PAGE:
These Joseph Stalin facts reveal the man who wrote the history of 20th-century Soviet Union in blood.
He had a challenging upbringing
Stalin was the son of a peasant and a cobbler, the latter of whom lost his job and eventually abandoned his family for life elsewhere.
All three of his siblings died while young, and at school he was often mocked by teachers and peers for his accent — Stalin, from Georgia, spoke mainly Georgian. Years later, Stalin would contract smallpox, and the pockmarks would stay on his face for the duration of his life.
Pictured: Stalin in 1892.Laski Diffusion/Getty Images
He was abused as a child
As one of Stalin’s childhood friends would later write, “undeserved and fearful beatings made the boy as hard and heartless as his father.”
Stalin’s father, Vissarion, was believed to have been an alcoholic and to have regularly beaten his wife and son.
Pictured: Joseph Stalin (center) with his mother (left) and father (right). Pigi CipelliMondadori Portfolio via Getty Images
He excelled in school, even while causing trouble
At 14 years old, Stalin graduated at the top of his class and received a scholarship for university study.
That’s not to say his studies kept him out of trouble, however. One fellow student called him “the best but also the naughtiest pupil,” and biographical accounts back it up: he formed a gang with friends, and at one point was known to have ignited explosives in a shop.
Pictured: Stalin (left) with friends.ullstein bild/ullstein bild via Getty Images
A bad reunion with his dad may have kickstarted his dislike of capitalism
At age 12, when Stalin was hospitalized after being hit by a carriage, his father kidnapped him. According to biographer Robert Service, Stalin’s father then forced his son to work as an apprentice cobbler in a factory setting.
This, Service said, was Stalin’s “first experience with capitalism,” and one that was “raw, harsh, and dispiriting.”
Pictured: Stalin in 1894.Hulton Archive/Getty Images
He attended seminary
Before he would go on to lead the Soviet Union, Stalin attended the Seminary of Tiflis, a Jesuit institution in present-day Tbilisi, from 1894 to 1899.
He didn’t do this because he wanted to be a priest — that was his mother’s ambition for him — but because he had no access to higher education elsewhere.
Pictured: Stalin in 1911. Hulton Archive/Getty Images
He was a decent poet
Stalin was an avid reader, and while at seminary would read Goethe, Shakespeare, and Walt Whitman.
At school, he began writing poetry of his own. Five of his poems, all written in Georgian, appeared in the popular literary journal, Iveria, which was owned by poet Ilia Chavchavadze.
Pictured: Stalin in 1917.Hulton-Deutsch Collection/CORBIS/Corbis via Getty Image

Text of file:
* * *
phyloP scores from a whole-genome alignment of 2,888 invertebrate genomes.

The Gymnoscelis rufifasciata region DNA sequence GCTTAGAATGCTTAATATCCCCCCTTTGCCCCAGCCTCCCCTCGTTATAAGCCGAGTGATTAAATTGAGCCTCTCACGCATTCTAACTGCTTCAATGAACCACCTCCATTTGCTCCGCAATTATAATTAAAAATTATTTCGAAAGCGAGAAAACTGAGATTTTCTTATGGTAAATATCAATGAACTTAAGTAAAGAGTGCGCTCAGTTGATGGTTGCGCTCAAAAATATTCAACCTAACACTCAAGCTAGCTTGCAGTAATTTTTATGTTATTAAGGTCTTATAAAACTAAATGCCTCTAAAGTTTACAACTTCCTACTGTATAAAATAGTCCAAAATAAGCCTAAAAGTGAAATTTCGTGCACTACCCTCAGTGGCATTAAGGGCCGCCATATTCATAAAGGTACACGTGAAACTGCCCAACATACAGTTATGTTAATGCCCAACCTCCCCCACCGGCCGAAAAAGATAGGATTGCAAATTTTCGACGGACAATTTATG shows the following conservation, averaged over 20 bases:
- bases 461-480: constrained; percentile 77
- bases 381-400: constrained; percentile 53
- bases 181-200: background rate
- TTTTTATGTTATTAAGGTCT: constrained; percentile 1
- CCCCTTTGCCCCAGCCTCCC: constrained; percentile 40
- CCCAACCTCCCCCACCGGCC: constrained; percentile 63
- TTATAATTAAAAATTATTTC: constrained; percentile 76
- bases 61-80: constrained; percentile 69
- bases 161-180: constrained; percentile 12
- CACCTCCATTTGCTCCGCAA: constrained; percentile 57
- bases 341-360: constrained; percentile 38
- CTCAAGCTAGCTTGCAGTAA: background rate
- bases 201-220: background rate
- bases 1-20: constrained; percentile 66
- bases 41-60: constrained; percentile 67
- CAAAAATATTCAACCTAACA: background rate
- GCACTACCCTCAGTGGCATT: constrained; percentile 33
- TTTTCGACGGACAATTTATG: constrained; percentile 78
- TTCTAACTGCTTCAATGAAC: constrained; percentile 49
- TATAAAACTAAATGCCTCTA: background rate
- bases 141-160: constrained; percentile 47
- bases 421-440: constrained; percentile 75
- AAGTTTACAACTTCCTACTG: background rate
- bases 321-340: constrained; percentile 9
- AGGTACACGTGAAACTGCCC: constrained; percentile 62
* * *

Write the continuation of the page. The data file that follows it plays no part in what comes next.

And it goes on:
He was a divinity school dropout
Official biographies say that Stalin was expelled from seminary for “revolutionary activity,” as it was at university that he was introduced to Marxism and declared himself to be an atheist. According to his mother, Stalin abandoned school because he had poor health.
Pictured: czarist police file photograph, March 1908.Getty Images
His first stint in prison came after he led a series of pro-labor demonstrations
At the turn of the 20th century, Stalin worked at a warehouse that caught fire. Workers put it out and proceeded to ask that their employers pay them more, which the company refused.
Soon enough, Stalin called for strikes: one initially to demand a pay increase, and then a second to protest the company’s later layoffs. Next, he organized a public demonstration against the arrest of strike leaders, and a further demonstration to protest the violence police enacted on members of the strikes.
At this point, authorities knew Stalin was orchestrating it all, and on April 5 1902 arrested him and subsequently imprisoned him.
Pictured: The information card on Joseph Stalin, from the files of the Tsarist secret police in St. Petersburg.Hulton-Deutsch Collection/CORBIS/Corbis via Getty Images
He was quite short
In 1902, Russian authorities arrested a man they described as the following:
Height 2 archins, 4 1/2 vershoks. Body medium. Age 23. Special features: Second and third toes of the left foot attached. Appearance: Ordinary. Hair dark brown. Beard and moustaches: Brown. Nose straight and long. Forehead straight but low. Face long, swarthy and pockmarked.
When converted to the English system, that’s 5 feet 4 inches tall.
Pictured: Stalin circa 1915. Hulton Archive/Getty Images
On the eve of the Revolution, Stalin was by all accounts a nobody.
As Stephen Kotkin writes in his three-part biography of Stalin, by the time the 1917 Revolution was underway the future dictator was in his late 30s and had “no money, no permanent residence, and no profession other than punditry.”
Featured: Russian revolutionaries, March 1919.FPG/Archive Photos/Getty Images
He still organized protests while imprisoned
Stalin still engaged in “revolutionary activities” while in prison — first a protest against a religious cleric’s visit, next to demand that those in jail for political activities would live together.
For his acts, Stalin was then sentenced to solitary confinement.
Pictured: Joseph Stalin with a group of Bolshevik revolutionaries in Turukhansk, Russia, 1915. General Photographic Agency/Hulton Archive/Getty Images
His last name wasn’t actually Stalin
Joseph Stalin was born Ioseb Besarionis dze Jughashvili. It wasn’t until 1912 that he would change his last name to Stalin — which translates to “man of steel.”
Pictured: Stalin, date unknown.Hulton Archive/Getty Images
In fact, “Stalin” was only the last among a series of aliases he gave himself